Sydney: A rocky "super-Earth" planet discovered in the Virgo constellation could change how astronomers look for life in the universe, suggests new research.
It is an astronomer's dream as the newly discovered planet could offer the best chance yet of studying rocky planet atmospheres outside the solar system.
The planet, called Gliese 486b (pronounced Glee-seh), is a 'super-Earth': that is, a rocky planet bigger than Earth but smaller than ice giants like Neptune and Uranus.
It orbits a red dwarf star around 26 light-years away, making it a close neighbour -- galactically speaking. With a piping-hot surface temperature of 430 degrees Celsius, Gliese 486b is too hot to support human life.
But studying its atmosphere could help scientists learn whether similar planets might be habitable for humans -- or if they are likely to hold other signs of life, according to the findings published in the journal Science.
"This is the kind of planet we've been dreaming about for decades," said co-author of the study Ben Montet, Lecturer at University of New South Wales (UNSW) Sydney in Australia.
"We've known for a long time that rocky super-Earths must exist around the nearby stars, but we haven't had the technology to search for them until recently.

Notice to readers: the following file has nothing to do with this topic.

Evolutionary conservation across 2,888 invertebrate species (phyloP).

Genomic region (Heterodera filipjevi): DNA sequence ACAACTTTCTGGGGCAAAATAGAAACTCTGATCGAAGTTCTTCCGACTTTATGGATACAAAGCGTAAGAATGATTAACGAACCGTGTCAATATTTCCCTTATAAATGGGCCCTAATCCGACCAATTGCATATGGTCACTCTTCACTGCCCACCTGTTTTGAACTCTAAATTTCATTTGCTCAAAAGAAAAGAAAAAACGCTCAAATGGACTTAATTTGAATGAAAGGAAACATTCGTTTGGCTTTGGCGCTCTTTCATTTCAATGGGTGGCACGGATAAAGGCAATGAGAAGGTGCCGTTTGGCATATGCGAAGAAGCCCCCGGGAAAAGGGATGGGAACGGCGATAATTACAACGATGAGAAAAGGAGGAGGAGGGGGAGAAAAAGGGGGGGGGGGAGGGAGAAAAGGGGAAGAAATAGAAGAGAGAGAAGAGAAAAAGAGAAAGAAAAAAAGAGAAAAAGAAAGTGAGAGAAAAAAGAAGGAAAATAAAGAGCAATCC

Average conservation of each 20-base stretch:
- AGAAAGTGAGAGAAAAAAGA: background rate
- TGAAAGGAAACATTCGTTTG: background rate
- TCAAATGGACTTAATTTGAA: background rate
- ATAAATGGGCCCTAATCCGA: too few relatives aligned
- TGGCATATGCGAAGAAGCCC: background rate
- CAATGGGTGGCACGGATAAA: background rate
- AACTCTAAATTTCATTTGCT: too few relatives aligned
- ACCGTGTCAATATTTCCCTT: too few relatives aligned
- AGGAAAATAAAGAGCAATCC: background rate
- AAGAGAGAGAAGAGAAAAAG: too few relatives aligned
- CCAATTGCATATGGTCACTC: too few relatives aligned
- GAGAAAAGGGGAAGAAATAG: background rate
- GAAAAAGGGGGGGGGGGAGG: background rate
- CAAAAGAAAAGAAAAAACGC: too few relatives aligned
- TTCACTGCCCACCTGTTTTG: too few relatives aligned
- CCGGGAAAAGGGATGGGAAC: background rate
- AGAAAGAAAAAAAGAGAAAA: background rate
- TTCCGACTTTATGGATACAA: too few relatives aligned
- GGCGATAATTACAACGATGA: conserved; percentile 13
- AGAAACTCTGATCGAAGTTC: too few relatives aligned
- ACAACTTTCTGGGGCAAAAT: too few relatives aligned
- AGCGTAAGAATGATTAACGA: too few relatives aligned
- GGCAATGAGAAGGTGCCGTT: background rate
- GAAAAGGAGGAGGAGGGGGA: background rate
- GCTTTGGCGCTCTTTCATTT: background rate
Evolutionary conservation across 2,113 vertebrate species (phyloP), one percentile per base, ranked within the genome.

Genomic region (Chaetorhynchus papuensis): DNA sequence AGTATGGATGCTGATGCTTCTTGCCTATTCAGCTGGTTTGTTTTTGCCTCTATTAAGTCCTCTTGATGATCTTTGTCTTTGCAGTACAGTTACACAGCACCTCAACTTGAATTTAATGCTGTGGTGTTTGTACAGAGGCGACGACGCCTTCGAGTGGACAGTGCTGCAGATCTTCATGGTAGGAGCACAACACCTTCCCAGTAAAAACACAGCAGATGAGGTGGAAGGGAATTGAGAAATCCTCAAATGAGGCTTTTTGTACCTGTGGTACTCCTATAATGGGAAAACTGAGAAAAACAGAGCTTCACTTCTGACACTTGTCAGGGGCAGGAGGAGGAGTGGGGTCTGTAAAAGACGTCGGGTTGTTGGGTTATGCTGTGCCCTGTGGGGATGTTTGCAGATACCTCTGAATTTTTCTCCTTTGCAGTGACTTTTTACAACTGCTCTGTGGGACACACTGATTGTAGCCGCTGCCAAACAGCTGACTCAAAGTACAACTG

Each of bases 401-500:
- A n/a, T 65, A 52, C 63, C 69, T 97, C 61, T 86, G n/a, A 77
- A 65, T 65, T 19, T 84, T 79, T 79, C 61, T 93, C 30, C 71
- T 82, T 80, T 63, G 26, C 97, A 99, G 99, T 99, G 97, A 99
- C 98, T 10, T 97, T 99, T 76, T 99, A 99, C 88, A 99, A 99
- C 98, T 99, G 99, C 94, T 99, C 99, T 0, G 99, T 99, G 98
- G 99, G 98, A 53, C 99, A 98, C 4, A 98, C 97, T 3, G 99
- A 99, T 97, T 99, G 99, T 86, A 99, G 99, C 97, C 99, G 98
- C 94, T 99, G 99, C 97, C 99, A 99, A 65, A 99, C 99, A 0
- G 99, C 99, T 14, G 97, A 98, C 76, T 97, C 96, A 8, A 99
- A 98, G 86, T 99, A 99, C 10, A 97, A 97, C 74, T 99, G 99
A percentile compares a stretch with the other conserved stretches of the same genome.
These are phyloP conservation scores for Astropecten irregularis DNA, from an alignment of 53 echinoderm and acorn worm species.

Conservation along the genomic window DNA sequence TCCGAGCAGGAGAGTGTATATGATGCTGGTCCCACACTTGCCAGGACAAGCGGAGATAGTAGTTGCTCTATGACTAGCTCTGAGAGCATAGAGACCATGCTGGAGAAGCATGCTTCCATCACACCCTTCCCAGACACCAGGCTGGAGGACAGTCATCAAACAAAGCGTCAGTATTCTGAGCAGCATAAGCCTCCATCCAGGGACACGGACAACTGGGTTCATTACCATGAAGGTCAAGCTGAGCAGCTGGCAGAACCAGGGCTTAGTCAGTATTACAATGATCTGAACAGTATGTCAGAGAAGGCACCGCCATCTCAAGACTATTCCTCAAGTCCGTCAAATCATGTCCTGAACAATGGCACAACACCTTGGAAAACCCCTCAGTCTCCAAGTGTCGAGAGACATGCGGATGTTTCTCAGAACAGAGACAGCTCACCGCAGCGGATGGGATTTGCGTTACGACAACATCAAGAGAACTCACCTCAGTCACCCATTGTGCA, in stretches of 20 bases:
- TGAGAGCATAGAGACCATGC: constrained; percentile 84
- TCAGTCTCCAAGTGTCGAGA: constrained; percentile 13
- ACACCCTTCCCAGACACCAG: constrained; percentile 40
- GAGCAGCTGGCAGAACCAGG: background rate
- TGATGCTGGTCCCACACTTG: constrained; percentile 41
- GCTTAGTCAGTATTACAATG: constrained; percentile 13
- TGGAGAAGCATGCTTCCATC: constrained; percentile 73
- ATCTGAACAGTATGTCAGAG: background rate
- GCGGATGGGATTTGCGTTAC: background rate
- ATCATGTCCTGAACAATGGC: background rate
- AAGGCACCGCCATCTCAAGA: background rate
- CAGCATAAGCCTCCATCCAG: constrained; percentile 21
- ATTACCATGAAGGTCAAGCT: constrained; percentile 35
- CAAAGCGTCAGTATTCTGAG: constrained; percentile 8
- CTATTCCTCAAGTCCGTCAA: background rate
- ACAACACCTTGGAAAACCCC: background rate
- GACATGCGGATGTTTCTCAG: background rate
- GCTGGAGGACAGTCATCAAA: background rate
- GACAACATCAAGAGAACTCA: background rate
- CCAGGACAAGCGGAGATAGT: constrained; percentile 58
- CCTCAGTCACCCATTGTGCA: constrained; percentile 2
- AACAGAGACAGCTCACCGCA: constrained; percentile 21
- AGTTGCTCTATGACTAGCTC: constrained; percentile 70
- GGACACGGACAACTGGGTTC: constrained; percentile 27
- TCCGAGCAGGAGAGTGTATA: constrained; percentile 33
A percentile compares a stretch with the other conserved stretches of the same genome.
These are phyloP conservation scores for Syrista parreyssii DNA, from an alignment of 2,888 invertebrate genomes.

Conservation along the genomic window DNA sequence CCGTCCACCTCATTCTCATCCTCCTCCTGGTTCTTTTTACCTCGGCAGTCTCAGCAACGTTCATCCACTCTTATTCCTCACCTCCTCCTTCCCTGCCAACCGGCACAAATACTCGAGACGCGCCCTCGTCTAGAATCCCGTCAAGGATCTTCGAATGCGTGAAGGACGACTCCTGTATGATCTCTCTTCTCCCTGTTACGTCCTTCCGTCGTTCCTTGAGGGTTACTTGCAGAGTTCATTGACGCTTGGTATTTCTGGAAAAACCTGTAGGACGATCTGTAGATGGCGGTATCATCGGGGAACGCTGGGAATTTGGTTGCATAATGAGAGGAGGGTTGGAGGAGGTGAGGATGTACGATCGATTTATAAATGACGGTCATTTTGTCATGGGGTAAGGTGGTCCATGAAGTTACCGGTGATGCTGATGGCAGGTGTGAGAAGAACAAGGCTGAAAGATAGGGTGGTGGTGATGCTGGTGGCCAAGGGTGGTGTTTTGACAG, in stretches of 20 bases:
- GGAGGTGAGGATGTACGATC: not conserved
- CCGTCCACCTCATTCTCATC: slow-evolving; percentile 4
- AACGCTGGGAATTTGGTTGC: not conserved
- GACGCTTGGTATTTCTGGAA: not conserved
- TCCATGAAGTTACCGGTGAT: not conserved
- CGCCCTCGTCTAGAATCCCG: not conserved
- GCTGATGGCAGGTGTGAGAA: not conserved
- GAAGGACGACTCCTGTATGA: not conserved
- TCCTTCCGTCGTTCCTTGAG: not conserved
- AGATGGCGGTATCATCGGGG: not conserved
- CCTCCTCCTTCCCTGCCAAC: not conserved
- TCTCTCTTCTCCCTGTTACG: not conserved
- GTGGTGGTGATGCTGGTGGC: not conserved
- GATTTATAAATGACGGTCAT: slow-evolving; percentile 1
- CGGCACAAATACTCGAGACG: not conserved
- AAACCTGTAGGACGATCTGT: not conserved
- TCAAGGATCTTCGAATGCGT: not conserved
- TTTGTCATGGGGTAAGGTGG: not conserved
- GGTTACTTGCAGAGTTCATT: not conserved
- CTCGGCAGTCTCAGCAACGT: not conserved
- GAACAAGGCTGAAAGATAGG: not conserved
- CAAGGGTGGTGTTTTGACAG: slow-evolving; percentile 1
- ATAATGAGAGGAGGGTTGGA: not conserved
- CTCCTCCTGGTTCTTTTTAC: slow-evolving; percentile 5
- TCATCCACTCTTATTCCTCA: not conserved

"This finding has the potential to transform our understanding of planetary atmospheres." Like Earth, Gliese 486b is a rocky planet -- but that's where the similarities end.
It is 30 per cent bigger and almost three times heavier than Earth. It is possible that its surface -- which is hot enough to melt lead -- may even be scattered with glowing lava rivers.
Super-Earths themselves are not rare, but Gliese 486b is special for two key reasons: firstly, its heat 'puffs up' the atmosphere, helping astronomers take atmospheric measurements; and secondly, it's a transiting planet, which means it crosses over its star from Earth's perspective -- making it possible for scientists to conduct in-depth analysis of its atmosphere.
"Understanding super-Earths is challenging because we don't have any examples in our backyard," said Montet. "Gliese 486b is the type of planet we'll be studying for the next 20 years."
A planet's atmosphere can reveal a lot about its ability to support life. For example, a lack of atmosphere might suggest the planet's nearby star is volatile and prone to high stellar activity -- making it unlikely that life will have a chance to develop.
On the other hand, a healthy, long-lived atmosphere could suggest conditions are stable enough to support life. Both options help astronomers solve a piece of the planetary formation puzzle.
"We think Gliese 486b could have kept a part of its original atmosphere, despite being so close to its red dwarf star," said Montet. "Whatever we learn about the atmosphere will help us better understand how rocky planets form."